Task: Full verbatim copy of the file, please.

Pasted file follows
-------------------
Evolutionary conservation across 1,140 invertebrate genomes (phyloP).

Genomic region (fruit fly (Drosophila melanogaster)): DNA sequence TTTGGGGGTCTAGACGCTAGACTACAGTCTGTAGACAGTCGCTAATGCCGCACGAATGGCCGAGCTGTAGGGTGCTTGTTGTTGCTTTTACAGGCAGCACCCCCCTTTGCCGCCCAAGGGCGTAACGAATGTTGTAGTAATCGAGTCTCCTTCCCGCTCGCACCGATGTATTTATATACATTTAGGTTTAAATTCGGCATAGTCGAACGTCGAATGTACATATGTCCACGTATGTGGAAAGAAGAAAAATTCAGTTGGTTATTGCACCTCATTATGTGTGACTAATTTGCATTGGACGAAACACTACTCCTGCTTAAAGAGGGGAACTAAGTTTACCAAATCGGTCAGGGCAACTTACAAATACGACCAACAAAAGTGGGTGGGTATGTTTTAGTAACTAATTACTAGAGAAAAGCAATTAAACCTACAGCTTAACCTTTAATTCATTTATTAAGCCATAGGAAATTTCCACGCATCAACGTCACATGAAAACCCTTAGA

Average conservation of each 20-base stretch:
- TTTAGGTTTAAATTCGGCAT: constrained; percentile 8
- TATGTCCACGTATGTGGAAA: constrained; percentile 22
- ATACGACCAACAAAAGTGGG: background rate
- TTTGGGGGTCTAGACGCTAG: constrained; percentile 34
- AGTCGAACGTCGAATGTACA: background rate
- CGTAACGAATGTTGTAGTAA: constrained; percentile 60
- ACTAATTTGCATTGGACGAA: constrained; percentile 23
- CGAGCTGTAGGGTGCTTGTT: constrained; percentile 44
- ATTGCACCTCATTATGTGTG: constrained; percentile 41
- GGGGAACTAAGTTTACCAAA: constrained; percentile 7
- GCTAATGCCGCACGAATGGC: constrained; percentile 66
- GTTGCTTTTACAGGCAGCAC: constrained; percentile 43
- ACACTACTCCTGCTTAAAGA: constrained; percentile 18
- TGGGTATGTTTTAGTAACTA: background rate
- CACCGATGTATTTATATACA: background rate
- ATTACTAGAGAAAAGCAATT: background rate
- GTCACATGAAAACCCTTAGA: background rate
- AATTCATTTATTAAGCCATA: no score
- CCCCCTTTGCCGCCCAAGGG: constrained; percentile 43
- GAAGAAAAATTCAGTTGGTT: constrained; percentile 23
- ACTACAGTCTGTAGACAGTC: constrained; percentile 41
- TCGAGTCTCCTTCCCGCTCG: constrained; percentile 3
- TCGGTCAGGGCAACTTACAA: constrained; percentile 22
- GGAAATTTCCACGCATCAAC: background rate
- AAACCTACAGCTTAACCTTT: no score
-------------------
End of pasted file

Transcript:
Evolutionary conservation across 1,140 invertebrate genomes (phyloP).

Genomic region (fruit fly (Drosophila melanogaster)): DNA sequence TTTGGGGGTCTAGACGCTAGACTACAGTCTGTAGACAGTCGCTAATGCCGCACGAATGGCCGAGCTGTAGGGTGCTTGTTGTTGCTTTTACAGGCAGCACCCCCCTTTGCCGCCCAAGGGCGTAACGAATGTTGTAGTAATCGAGTCTCCTTCCCGCTCGCACCGATGTATTTATATACATTTAGGTTTAAATTCGGCATAGTCGAACGTCGAATGTACATATGTCCACGTATGTGGAAAGAAGAAAAATTCAGTTGGTTATTGCACCTCATTATGTGTGACTAATTTGCATTGGACGAAACACTACTCCTGCTTAAAGAGGGGAACTAAGTTTACCAAATCGGTCAGGGCAACTTACAAATACGACCAACAAAAGTGGGTGGGTATGTTTTAGTAACTAATTACTAGAGAAAAGCAATTAAACCTACAGCTTAACCTTTAATTCATTTATTAAGCCATAGGAAATTTCCACGCATCAACGTCACATGAAAACCCTTAGA

Average conservation of each 20-base stretch:
- TTTAGGTTTAAATTCGGCAT: constrained; percentile 8
- TATGTCCACGTATGTGGAAA: constrained; percentile 22
- ATACGACCAACAAAAGTGGG: background rate
- TTTGGGGGTCTAGACGCTAG: constrained; percentile 34
- AGTCGAACGTCGAATGTACA: background rate
- CGTAACGAATGTTGTAGTAA: constrained; percentile 60
- ACTAATTTGCATTGGACGAA: constrained; percentile 23
- CGAGCTGTAGGGTGCTTGTT: constrained; percentile 44
- ATTGCACCTCATTATGTGTG: constrained; percentile 41
- GGGGAACTAAGTTTACCAAA: constrained; percentile 7
- GCTAATGCCGCACGAATGGC: constrained; percentile 66
- GTTGCTTTTACAGGCAGCAC: constrained; percentile 43
- ACACTACTCCTGCTTAAAGA: constrained; percentile 18
- TGGGTATGTTTTAGTAACTA: background rate
- CACCGATGTATTTATATACA: background rate
- ATTACTAGAGAAAAGCAATT: background rate
- GTCACATGAAAACCCTTAGA: background rate
- AATTCATTTATTAAGCCATA: no score
- CCCCCTTTGCCGCCCAAGGG: constrained; percentile 43
- GAAGAAAAATTCAGTTGGTT: constrained; percentile 23
- ACTACAGTCTGTAGACAGTC: constrained; percentile 41
- TCGAGTCTCCTTCCCGCTCG: constrained; percentile 3
- TCGGTCAGGGCAACTTACAA: constrained; percentile 22
- GGAAATTTCCACGCATCAAC: background rate
- AAACCTACAGCTTAACCTTT: no score